The coastal province of Preah Sihanouk could become a hub for airfreight soon as suggested by a recent government study, a representative of the State Secretariat of Civil Aviation (SSCA) said.
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Speaking to Khmer Times on Tuesday, Sin Chan Sereyvutha, SSCA spokesperson, said Preah Sihanouk could become the next centre for air cargo in the country, taking the baton from Phnom Penh.
A government-led study recently found that the province has the highest potential in the Kingdom in terms of trade, tourism, and industry.
“Based on these factors, the province could become a hub for airfreight,” he said.
Mr Sereyvutha highlighted a new master plan to guide the development of the province. The new strategy is being drafted with the help of a team from the Chinese city of Shenzhen.
The plan, he said, envisions Preah Sihanouk as a “multi-purpose logistics hub”.
“When the master plan is finished, the authorities will have a strategy to develop the province sustainably prioritising tourism or trade,” he said.
In May, Minister of Industry Cham Prasidh met with a delegation from Shenzhen to discuss the master plan, which will use the Chinese city as a model.
“We will use our experience developing Shenzhen to develop Sihanoukville in line with the government’s Industrial Development Policy for 2015-2025,” Xiao Sima, head of the Shenzhen delegation, said.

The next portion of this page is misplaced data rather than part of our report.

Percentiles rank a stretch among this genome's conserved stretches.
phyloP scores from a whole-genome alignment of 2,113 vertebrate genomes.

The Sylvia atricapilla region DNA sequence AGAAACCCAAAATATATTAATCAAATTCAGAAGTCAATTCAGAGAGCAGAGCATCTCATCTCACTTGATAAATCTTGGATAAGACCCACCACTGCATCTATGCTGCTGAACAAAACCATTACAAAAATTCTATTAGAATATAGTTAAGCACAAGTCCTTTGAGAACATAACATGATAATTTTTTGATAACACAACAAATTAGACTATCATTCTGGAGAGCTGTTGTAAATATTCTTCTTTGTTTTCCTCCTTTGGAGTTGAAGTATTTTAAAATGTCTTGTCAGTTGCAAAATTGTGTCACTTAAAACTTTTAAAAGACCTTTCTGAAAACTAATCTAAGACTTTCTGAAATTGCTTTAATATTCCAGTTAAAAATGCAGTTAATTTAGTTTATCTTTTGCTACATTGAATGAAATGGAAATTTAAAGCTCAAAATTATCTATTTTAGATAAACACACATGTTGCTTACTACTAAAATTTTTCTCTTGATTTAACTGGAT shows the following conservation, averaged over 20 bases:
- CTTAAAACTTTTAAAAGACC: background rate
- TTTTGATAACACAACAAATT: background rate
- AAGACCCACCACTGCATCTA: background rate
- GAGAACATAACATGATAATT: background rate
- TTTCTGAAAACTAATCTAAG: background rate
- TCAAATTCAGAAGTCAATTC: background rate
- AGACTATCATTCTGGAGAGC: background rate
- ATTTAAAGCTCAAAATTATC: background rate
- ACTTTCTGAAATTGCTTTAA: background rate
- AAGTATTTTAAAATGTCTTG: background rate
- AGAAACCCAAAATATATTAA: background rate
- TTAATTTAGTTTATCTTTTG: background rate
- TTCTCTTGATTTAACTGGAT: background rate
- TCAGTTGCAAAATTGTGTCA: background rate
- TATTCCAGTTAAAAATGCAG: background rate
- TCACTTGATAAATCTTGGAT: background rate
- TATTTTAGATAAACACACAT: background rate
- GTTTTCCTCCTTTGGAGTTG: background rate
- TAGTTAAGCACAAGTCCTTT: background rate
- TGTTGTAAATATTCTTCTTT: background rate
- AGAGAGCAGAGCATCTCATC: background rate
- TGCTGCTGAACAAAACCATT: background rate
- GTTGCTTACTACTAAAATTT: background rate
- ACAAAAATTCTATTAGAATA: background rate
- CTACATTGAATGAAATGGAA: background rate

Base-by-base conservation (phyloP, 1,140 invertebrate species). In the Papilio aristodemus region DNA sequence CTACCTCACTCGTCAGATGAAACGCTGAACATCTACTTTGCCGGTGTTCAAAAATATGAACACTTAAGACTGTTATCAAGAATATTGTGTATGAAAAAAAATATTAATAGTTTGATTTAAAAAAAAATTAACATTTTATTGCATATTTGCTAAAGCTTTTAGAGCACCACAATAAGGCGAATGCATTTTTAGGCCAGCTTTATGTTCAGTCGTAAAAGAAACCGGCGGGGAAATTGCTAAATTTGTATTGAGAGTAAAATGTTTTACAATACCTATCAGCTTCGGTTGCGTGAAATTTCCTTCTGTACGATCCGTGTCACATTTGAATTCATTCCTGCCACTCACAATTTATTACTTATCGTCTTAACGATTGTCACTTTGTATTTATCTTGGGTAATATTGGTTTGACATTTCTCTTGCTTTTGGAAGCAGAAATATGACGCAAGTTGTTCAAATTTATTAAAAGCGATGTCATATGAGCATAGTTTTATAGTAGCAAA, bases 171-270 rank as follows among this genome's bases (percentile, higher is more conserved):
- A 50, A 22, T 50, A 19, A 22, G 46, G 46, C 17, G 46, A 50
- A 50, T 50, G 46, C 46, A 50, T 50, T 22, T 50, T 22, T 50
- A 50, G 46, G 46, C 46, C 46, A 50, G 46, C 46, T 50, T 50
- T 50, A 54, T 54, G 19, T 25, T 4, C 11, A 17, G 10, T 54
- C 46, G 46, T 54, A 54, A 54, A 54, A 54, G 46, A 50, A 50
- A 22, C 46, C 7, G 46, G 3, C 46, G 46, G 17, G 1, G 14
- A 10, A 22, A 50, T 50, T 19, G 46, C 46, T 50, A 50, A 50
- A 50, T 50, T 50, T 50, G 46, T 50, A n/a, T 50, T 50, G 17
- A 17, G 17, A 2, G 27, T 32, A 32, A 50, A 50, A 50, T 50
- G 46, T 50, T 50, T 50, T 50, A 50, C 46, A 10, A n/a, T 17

The minister said the master plan will help develop Preah Sihanouk’s provincial town, Sihanoukville, into a modern, green city, as well as an attractive investment destination and an industrial hub.
Sihanoukville boasts Cambodia’s only deep-sea port, and international airport, and a railway line that connects to the capital.
Last year, the amount of cargo transported by air rose by a substantial 15.1 percent. A total of 74,655 tonnes were transported by airplane in 2018.
However, the latest report from SSCA showed that in June the volume of cargo transported by air in the Kingdom declined slightly. Only 6,708 tonnes were transported, a 3 percent drop compared to the same month last year.
That cargo is mostly comprised of machinery, agricultural produce, and spare parts.
Sin Chanthy, president of the Cambodia Freight Forwarders Association (CAMFFA), agreed that Sihanoukville could become a hub for airfreight in the future, but said the sector must first overcome a few hurdles, including high costs.
He said companies prefer to ship cargo by sea as it is still notably cheaper.
“Sea freight continues to grow rapidly in Sihanoukville with demand and investment for the service expanding,” he said.